Dawn (& Ron)
Dec 13, 2011 rated it really liked it  ·  review of another edition
Recommends it for: WWI, miltary & historical fiction fans
Upon finishing the book, my mind was absolutely quiet, almost numb, as if there were too many thoughts to assimilate and I needed to let it all soak in. Like the patients with their experiences, this book can't be rushed, you can't quickly brush past one passage to go the next. Each person's thoughts and memories need to marinate, allowing their individual flavors to meld together, in order to enjoy its overall effect. It is profound and thought provoking, and deserves to be mentioned alongside ...more
Interesting historical novel set in hospital for officers recovering from shellshock during the first world war. I found the portrayals of the historical characters more convincing than the fictional character of Billy Prior, which led me to give up reading the trilogy midway through the second book.

The book opened a brief but interesting controversy over the techniques used by Dr Yealland to cure the inability to speak caused by shellshock which some soldiers suffered from during WWI. In Barker
A book about the First World War has to be an anti-war book, even if it was released long before the hype of the Centennial 2014-18. And 'Regeneration' by Pat Barker certainly is such a book: the testimonies of the horrors in the trenches are scattered throughout the book, but the emphasis is on the shocking consequences for the survivors. Barker uses a number of real historical characters (including the poets Sassoon and Owen) and a few fictional ones to illustrate different aspects of what a w ...more
William Gwynne
My performance of a Sassoon poem can be found here - The Poet As Hero

“Fear, tenderness - these emotions were so despised that they could be admitted into consciousness only at the cost of redefining what it meant to be a man.”

Regeneration is a story inspired by true events of World War One. Centres around the now famous war poet, Siegfried Sassoon, and his inspiring of Wilfred Owen, the story takes place in a hospital called Craiglockhart, for those suffering shell shock, PTSD.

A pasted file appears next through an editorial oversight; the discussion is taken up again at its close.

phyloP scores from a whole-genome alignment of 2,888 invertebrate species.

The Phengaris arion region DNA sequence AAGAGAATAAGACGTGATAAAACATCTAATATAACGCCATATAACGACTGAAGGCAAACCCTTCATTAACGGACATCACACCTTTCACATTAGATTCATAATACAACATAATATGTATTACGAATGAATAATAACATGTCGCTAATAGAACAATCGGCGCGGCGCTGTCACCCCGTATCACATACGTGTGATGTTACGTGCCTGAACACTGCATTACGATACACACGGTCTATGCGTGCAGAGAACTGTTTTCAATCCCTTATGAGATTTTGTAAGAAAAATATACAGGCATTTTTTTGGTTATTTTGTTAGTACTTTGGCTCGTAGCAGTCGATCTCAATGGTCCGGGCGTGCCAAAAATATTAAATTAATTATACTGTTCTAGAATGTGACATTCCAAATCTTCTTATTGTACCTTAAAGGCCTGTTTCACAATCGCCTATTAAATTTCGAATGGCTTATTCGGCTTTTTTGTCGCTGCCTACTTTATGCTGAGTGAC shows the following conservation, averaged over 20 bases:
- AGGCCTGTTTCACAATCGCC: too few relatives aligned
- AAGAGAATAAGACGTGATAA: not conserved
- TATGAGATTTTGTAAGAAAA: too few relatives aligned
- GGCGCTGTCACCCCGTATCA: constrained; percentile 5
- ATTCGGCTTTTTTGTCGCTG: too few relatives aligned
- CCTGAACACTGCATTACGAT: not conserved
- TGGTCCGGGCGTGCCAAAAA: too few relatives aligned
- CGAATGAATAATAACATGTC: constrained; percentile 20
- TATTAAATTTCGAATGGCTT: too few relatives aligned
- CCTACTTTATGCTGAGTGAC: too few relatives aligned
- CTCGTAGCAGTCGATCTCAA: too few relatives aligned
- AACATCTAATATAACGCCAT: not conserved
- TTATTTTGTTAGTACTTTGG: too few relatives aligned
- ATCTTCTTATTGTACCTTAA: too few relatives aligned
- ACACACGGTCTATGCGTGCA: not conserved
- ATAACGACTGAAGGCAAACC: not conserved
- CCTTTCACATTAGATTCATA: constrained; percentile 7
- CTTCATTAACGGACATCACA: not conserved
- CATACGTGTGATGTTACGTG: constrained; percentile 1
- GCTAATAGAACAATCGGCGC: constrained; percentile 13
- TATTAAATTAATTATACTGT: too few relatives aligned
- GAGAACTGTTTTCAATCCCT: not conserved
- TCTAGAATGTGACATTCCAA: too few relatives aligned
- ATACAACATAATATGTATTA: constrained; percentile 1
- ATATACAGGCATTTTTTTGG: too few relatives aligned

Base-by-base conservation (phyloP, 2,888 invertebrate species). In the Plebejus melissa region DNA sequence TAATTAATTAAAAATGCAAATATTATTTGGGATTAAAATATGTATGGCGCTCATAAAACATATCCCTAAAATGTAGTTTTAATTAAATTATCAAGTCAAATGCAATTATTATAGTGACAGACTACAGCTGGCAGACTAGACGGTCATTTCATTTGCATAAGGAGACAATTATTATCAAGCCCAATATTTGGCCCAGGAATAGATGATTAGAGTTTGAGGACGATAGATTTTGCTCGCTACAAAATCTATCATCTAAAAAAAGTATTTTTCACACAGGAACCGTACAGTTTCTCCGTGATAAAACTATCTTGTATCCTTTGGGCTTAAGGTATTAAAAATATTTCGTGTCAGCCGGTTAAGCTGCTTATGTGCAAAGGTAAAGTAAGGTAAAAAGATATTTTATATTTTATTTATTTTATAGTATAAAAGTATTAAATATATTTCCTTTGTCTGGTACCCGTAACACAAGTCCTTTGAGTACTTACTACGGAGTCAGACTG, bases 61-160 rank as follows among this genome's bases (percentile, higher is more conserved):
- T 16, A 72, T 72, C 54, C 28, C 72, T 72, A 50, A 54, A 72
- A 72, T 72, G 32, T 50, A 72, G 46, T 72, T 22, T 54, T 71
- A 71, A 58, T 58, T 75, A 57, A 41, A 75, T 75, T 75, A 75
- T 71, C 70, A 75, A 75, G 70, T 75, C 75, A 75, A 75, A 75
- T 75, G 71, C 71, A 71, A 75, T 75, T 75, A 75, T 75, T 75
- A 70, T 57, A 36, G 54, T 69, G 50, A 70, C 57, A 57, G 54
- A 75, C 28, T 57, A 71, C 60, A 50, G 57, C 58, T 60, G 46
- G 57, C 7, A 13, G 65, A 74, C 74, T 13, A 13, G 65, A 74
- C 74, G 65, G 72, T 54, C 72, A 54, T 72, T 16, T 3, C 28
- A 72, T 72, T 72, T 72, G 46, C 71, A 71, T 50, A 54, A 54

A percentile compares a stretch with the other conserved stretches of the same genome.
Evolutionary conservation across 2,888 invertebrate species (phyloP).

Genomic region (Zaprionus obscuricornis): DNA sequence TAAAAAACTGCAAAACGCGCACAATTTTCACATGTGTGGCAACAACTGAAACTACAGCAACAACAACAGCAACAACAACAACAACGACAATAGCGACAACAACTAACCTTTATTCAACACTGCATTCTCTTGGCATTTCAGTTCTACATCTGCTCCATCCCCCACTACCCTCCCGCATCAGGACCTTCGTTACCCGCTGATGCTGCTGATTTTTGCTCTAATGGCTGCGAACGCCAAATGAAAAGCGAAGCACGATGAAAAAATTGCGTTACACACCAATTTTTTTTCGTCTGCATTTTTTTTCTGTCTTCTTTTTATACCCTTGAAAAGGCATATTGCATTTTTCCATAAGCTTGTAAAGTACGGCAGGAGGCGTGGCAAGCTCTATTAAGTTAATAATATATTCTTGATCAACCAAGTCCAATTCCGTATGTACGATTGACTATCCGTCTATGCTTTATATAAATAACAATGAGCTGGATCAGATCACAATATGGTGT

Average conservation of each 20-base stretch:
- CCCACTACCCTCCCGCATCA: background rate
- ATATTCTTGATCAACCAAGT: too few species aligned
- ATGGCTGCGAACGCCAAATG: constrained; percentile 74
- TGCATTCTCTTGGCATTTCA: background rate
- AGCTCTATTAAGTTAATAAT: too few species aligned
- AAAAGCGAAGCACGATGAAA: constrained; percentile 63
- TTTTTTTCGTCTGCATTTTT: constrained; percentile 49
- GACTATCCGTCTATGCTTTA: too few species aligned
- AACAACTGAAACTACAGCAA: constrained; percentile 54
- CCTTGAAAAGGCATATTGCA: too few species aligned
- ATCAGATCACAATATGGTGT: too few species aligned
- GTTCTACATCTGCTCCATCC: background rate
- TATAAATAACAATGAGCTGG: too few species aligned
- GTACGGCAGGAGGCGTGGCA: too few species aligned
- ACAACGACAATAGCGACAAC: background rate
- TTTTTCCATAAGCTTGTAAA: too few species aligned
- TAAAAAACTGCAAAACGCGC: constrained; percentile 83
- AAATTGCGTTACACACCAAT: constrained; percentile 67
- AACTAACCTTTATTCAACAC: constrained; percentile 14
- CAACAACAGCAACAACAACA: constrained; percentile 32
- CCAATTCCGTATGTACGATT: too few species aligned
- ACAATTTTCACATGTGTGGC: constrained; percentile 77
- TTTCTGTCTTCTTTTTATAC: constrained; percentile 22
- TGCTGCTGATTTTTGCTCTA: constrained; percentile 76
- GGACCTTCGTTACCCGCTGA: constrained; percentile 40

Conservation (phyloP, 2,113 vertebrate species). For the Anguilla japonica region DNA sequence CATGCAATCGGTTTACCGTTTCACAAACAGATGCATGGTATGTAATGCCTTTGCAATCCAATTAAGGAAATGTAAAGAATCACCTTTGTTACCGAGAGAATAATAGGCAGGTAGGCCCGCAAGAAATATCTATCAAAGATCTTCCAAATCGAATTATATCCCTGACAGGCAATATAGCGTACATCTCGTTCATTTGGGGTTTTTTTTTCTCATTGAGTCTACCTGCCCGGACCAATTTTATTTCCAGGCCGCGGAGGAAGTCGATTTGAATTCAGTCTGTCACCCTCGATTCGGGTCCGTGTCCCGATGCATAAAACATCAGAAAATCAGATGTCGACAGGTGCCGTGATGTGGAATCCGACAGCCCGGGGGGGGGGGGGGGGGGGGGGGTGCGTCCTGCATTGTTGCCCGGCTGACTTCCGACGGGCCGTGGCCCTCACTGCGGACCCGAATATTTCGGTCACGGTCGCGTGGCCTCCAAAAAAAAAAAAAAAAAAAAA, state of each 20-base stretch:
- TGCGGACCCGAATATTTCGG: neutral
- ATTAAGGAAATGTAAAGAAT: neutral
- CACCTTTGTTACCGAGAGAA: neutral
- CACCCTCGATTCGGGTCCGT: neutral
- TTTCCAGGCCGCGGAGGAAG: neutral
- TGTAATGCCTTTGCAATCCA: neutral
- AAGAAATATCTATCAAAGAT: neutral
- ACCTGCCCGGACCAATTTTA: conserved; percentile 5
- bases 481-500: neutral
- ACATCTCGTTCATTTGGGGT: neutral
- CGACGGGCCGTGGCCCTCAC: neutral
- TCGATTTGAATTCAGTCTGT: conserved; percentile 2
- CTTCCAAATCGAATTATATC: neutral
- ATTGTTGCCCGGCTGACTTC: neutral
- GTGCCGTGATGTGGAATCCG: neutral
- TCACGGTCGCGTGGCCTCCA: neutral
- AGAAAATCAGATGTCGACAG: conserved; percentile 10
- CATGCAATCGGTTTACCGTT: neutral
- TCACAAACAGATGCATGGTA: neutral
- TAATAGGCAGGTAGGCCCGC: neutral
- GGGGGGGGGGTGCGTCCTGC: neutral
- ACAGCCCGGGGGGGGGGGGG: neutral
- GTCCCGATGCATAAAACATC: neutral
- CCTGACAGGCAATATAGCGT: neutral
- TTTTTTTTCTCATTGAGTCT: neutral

It is a story of i
Larry Bassett
I have returned to this book four years later and listened to it in the Audible version. Four years ago I had sought out the other two books in the trilogy expecting to read them but in the interim have Become almost exclusively an audible reader. And now I have those same other two books in the audible versions and believe I have more determination to follow up with them immediately. My experience in rereading this book did not cause me to change my star rating.

In the intervening four years I h
This review was written in the late nineties (for my eyes only), and it was buried in amongst my things until recently when I uncovered the journal in which it was written. I have transcribed it verbatim from all those years ago (although square brackets may indicate some additional information for the sake of readability or some sort of commentary from now). This is one of my lost reviews.

Rarely is a book's theme so fittingly captured in a title than it is with Pat Barker's Regeneration. As Dr.
Clif Hostetler
Oct 23, 2013 rated it really liked it  ·  review of another edition
A case could be made that the misery and suffering endured by those serving in combatant roles by European soldiers of WWI were the most extreme of any war in history. (I explicitly limit this generalization to soldiers from European countries [including Canada, Australia and New Zealand] because they were in the trenches for four full years whereas American soldiers were engaged in active combat for less than a year.)

This novel is therefore particularly poignant because it provides a psycholog
Perhaps even 4½ stars. This historical-fiction novel centers around the poet Siegfried Sassoon and his psychiatrist Dr. Rivers during his stay at the mental hospital Craiglockhart during 1917.

The central theme is conflict between duty and survival which Rivers recognizes as the basis for most of the cases of "war neurosis", shell shock or as we now call it PTSD. Where do we draw the line between a soldier's duty and a completely reasonable desire to survive? The heart-wrenching part was the fac
Like so much other contemporary literary fiction, this was just meh. It was words on a page. It wasn't compelling, I didn't like it more than I disliked it or vice versa. In many ways it was like another meh book, Homer & Langley: historical fiction, based on a true story, with imagined conversations and fabricated details. The real story is always more interesting to me. I don't see the point of books like these. I don't understand why so many people read them, and literary award juries dote on ...more